More from Health.com: The Best Memory Boosters


Alzheimer's: 25 Signs Never to Ignore

istockphoto Everyone struggles to come up with a name once in a while. But how can you tell if it's more serious?

"One symptom alone does not necessarily indicate that a person has Alzheimer's or dementia," says Raj C. Shah, MD, of the Rush Memory Clinic at Rush University Medical Center, in Chicago. Dementia is chronic loss of cognition, usually affecting memory, and Alzheimer's causes 50 to 80 percent of dementia cases.

There are many other causes of memory loss, including vitamin B12 deficiency, and brain, thyroid, kidney, or liver disorders. However, having several other symptoms could be a sign of Alzheimer's disease (AD).

Recognizing the signs of dementia can help lead to a quicker diagnosis.

Our friends at Health.com have come up with the list of symptoms never to ignore.
More from Health.com: The Best Memory Boosters


Alzheimer's: 25 Signs Never to Ignore

istockphoto Everyone struggles to come up with a name once in a while. But how can you tell if it's more serious?

"One symptom alone does not necessarily indicate that a person has Alzheimer's or dementia," says Raj C. Shah, MD, of the Rush Memory Clinic at Rush University Medical Center, in Chicago. Dementia is chronic loss of cognition, usually affecting memory, and Alzheimer's causes 50 to 80 percent of dementia cases.

There are many other causes of memory loss, including vitamin B12 deficiency, and brain, thyroid, kidney, or liver disorders. However, having several other symptoms could be a sign of Alzheimer's disease (AD).

Recognizing the signs of dementia can help lead to a quicker diagnosis.

Our friends at Health.com have come up with the list of symptoms never to ignore.
More from Health.com: The Best Memory Boosters


Alzheimer's: 25 Signs Never to Ignore

istockphoto Everyone struggles to come up with a name once in a while. But how can you tell if it's more serious?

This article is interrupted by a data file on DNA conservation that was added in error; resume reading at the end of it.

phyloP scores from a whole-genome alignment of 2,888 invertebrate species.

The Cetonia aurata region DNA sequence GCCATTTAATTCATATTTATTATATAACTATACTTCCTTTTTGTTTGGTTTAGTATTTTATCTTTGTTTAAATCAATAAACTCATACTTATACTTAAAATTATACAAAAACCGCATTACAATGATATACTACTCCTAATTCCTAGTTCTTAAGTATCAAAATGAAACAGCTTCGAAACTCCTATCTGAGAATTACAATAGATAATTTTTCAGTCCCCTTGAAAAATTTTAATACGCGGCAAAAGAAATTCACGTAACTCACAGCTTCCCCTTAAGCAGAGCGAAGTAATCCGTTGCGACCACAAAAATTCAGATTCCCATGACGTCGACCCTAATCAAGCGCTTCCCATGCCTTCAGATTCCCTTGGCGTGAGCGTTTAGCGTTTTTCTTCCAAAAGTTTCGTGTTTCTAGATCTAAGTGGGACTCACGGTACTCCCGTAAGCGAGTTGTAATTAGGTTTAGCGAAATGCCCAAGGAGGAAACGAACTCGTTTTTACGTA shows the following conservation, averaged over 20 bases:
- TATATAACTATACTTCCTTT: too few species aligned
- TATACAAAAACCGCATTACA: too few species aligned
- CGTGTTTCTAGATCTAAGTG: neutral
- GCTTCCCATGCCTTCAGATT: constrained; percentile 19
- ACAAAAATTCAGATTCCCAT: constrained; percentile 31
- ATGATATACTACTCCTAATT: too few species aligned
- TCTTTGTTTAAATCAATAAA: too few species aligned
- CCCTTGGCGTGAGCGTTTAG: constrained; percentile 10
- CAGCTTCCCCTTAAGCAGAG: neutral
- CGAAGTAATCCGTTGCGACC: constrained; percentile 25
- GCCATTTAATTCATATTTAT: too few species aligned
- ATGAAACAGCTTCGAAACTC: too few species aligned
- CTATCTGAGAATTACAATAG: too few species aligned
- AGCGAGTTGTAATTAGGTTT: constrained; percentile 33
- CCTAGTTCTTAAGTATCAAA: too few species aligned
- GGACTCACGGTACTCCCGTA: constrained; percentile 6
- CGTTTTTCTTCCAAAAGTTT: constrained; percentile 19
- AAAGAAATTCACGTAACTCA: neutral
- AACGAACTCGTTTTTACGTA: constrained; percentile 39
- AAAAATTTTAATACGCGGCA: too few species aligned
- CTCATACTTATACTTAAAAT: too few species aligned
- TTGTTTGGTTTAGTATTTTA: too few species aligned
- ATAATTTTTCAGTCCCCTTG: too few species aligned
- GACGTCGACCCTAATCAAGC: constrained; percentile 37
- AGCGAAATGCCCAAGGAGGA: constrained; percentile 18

"One symptom alone does not necessarily indicate that a person has Alzheimer's or dementia," says Raj C. Shah, MD, of the Rush Memory Clinic at Rush University Medical Center, in Chicago. Dementia is chronic loss of cognition, usually affecting memory, and Alzheimer's causes 50 to 80 percent of dementia cases.

There are many other causes of memory loss, including vitamin B12 deficiency, and brain, thyroid, kidney, or liver disorders. However, having several other symptoms could be a sign of Alzheimer's disease (AD).

Recognizing the signs of dementia can help lead to a quicker diagnosis.

Our friends at Health.com have come up with the list of symptoms never to ignore.
More from Health.com: The Best Memory Boosters


Alzheimer's: 25 Signs Never to Ignore

istockphoto Everyone struggles to come up with a name once in a while. But how can you tell if it's more serious?

"One symptom alone does not necessarily indicate that a person has Alzheimer's or dementia," says Raj C. Shah, MD, of the Rush Memory Clinic at Rush University Medical Center, in Chicago. Dementia is chronic loss of cognition, usually affecting memory, and Alzheimer's causes 50 to 80 percent of dementia cases.

There are many other causes of memory loss, including vitamin B12 deficiency, and brain, thyroid, kidney, or liver disorders. However, having several other symptoms could be a sign of Alzheimer's disease (AD).

Recognizing the signs of dementia can help lead to a quicker diagnosis.

Our friends at Health.com have come up with the list of symptoms never to ignore.
More from Health.com: The Best Memory Boosters